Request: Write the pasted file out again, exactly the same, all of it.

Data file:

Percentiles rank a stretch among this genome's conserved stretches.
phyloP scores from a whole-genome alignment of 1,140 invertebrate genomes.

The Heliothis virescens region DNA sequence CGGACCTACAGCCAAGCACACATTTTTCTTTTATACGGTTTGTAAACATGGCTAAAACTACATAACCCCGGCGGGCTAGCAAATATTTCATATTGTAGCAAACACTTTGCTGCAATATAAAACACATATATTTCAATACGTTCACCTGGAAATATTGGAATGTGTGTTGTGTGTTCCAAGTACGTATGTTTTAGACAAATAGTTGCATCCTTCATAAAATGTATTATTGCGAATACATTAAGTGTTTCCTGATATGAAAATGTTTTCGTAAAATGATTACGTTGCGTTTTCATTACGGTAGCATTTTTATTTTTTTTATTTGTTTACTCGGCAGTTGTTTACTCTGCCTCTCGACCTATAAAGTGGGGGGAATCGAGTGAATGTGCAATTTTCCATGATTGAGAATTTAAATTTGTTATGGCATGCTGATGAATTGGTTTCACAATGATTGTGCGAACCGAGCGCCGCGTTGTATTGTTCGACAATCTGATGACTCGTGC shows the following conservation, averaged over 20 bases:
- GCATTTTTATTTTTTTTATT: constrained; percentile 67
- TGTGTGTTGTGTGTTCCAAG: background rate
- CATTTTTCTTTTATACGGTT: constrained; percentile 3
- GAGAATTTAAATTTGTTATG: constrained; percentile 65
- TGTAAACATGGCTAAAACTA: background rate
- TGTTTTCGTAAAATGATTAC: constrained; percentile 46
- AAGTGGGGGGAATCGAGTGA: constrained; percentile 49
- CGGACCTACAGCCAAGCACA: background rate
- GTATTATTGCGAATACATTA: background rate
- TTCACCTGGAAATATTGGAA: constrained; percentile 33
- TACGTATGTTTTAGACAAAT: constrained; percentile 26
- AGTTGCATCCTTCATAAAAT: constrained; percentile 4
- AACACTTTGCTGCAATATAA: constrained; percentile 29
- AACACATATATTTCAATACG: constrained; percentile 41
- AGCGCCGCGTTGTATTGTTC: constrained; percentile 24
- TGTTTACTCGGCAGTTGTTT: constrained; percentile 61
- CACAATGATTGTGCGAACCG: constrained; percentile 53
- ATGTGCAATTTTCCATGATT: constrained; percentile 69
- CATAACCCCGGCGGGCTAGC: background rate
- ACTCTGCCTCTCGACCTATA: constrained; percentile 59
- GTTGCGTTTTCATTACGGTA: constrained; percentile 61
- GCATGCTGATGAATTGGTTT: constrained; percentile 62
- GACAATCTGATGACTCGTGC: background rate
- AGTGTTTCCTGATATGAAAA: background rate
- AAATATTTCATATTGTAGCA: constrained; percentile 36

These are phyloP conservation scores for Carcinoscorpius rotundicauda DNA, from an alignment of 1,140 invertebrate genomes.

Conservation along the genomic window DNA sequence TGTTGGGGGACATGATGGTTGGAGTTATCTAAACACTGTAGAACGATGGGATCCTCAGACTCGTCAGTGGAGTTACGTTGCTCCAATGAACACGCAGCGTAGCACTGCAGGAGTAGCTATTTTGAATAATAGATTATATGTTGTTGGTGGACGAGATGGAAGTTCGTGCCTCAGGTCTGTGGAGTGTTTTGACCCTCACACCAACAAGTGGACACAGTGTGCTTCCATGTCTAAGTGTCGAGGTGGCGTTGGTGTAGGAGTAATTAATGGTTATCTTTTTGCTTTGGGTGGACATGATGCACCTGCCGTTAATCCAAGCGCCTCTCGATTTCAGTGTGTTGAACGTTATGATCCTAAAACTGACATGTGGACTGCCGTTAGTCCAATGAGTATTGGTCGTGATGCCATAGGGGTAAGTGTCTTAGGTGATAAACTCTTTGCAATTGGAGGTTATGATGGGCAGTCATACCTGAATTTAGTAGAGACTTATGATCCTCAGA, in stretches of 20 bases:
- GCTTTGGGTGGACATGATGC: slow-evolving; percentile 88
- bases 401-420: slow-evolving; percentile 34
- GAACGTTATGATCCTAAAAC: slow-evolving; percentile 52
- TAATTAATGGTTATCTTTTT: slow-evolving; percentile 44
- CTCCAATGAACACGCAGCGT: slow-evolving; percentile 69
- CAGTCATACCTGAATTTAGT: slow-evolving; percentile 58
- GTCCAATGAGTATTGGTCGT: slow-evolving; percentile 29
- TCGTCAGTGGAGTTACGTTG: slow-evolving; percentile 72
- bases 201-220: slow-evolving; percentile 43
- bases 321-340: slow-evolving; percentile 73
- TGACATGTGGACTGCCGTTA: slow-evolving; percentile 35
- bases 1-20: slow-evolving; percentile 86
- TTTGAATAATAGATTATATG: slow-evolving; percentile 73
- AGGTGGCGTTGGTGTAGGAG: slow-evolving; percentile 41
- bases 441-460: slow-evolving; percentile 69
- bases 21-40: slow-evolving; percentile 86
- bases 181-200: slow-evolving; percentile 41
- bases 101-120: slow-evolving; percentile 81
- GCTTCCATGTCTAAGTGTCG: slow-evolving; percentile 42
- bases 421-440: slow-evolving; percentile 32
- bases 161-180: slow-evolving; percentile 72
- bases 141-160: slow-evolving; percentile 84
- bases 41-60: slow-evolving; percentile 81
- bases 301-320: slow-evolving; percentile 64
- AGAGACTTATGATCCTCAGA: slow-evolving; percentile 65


Percentiles rank a stretch among this genome's conserved stretches.
phyloP scores from a whole-genome alignment of 1,140 invertebrate genomes.

The Heliothis virescens region DNA sequence CGGACCTACAGCCAAGCACACATTTTTCTTTTATACGGTTTGTAAACATGGCTAAAACTACATAACCCCGGCGGGCTAGCAAATATTTCATATTGTAGCAAACACTTTGCTGCAATATAAAACACATATATTTCAATACGTTCACCTGGAAATATTGGAATGTGTGTTGTGTGTTCCAAGTACGTATGTTTTAGACAAATAGTTGCATCCTTCATAAAATGTATTATTGCGAATACATTAAGTGTTTCCTGATATGAAAATGTTTTCGTAAAATGATTACGTTGCGTTTTCATTACGGTAGCATTTTTATTTTTTTTATTTGTTTACTCGGCAGTTGTTTACTCTGCCTCTCGACCTATAAAGTGGGGGGAATCGAGTGAATGTGCAATTTTCCATGATTGAGAATTTAAATTTGTTATGGCATGCTGATGAATTGGTTTCACAATGATTGTGCGAACCGAGCGCCGCGTTGTATTGTTCGACAATCTGATGACTCGTGC shows the following conservation, averaged over 20 bases:
- GCATTTTTATTTTTTTTATT: constrained; percentile 67
- TGTGTGTTGTGTGTTCCAAG: background rate
- CATTTTTCTTTTATACGGTT: constrained; percentile 3
- GAGAATTTAAATTTGTTATG: constrained; percentile 65
- TGTAAACATGGCTAAAACTA: background rate
- TGTTTTCGTAAAATGATTAC: constrained; percentile 46
- AAGTGGGGGGAATCGAGTGA: constrained; percentile 49
- CGGACCTACAGCCAAGCACA: background rate
- GTATTATTGCGAATACATTA: background rate
- TTCACCTGGAAATATTGGAA: constrained; percentile 33
- TACGTATGTTTTAGACAAAT: constrained; percentile 26
- AGTTGCATCCTTCATAAAAT: constrained; percentile 4
- AACACTTTGCTGCAATATAA: constrained; percentile 29
- AACACATATATTTCAATACG: constrained; percentile 41
- AGCGCCGCGTTGTATTGTTC: constrained; percentile 24
- TGTTTACTCGGCAGTTGTTT: constrained; percentile 61
- CACAATGATTGTGCGAACCG: constrained; percentile 53
- ATGTGCAATTTTCCATGATT: constrained; percentile 69
- CATAACCCCGGCGGGCTAGC: background rate
- ACTCTGCCTCTCGACCTATA: constrained; percentile 59
- GTTGCGTTTTCATTACGGTA: constrained; percentile 61
- GCATGCTGATGAATTGGTTT: constrained; percentile 62
- GACAATCTGATGACTCGTGC: background rate
- AGTGTTTCCTGATATGAAAA: background rate
- AAATATTTCATATTGTAGCA: constrained; percentile 36

These are phyloP conservation scores for Carcinoscorpius rotundicauda DNA, from an alignment of 1,140 invertebrate genomes.

Conservation along the genomic window DNA sequence TGTTGGGGGACATGATGGTTGGAGTTATCTAAACACTGTAGAACGATGGGATCCTCAGACTCGTCAGTGGAGTTACGTTGCTCCAATGAACACGCAGCGTAGCACTGCAGGAGTAGCTATTTTGAATAATAGATTATATGTTGTTGGTGGACGAGATGGAAGTTCGTGCCTCAGGTCTGTGGAGTGTTTTGACCCTCACACCAACAAGTGGACACAGTGTGCTTCCATGTCTAAGTGTCGAGGTGGCGTTGGTGTAGGAGTAATTAATGGTTATCTTTTTGCTTTGGGTGGACATGATGCACCTGCCGTTAATCCAAGCGCCTCTCGATTTCAGTGTGTTGAACGTTATGATCCTAAAACTGACATGTGGACTGCCGTTAGTCCAATGAGTATTGGTCGTGATGCCATAGGGGTAAGTGTCTTAGGTGATAAACTCTTTGCAATTGGAGGTTATGATGGGCAGTCATACCTGAATTTAGTAGAGACTTATGATCCTCAGA, in stretches of 20 bases:
- GCTTTGGGTGGACATGATGC: slow-evolving; percentile 88
- bases 401-420: slow-evolving; percentile 34
- GAACGTTATGATCCTAAAAC: slow-evolving; percentile 52
- TAATTAATGGTTATCTTTTT: slow-evolving; percentile 44
- CTCCAATGAACACGCAGCGT: slow-evolving; percentile 69
- CAGTCATACCTGAATTTAGT: slow-evolving; percentile 58
- GTCCAATGAGTATTGGTCGT: slow-evolving; percentile 29
- TCGTCAGTGGAGTTACGTTG: slow-evolving; percentile 72
- bases 201-220: slow-evolving; percentile 43
- bases 321-340: slow-evolving; percentile 73
- TGACATGTGGACTGCCGTTA: slow-evolving; percentile 35
- bases 1-20: slow-evolving; percentile 86
- TTTGAATAATAGATTATATG: slow-evolving; percentile 73
- AGGTGGCGTTGGTGTAGGAG: slow-evolving; percentile 41
- bases 441-460: slow-evolving; percentile 69
- bases 21-40: slow-evolving; percentile 86
- bases 181-200: slow-evolving; percentile 41
- bases 101-120: slow-evolving; percentile 81
- GCTTCCATGTCTAAGTGTCG: slow-evolving; percentile 42
- bases 421-440: slow-evolving; percentile 32
- bases 161-180: slow-evolving; percentile 72
- bases 141-160: slow-evolving; percentile 84
- bases 41-60: slow-evolving; percentile 81
- bases 301-320: slow-evolving; percentile 64
- AGAGACTTATGATCCTCAGA: slow-evolving; percentile 65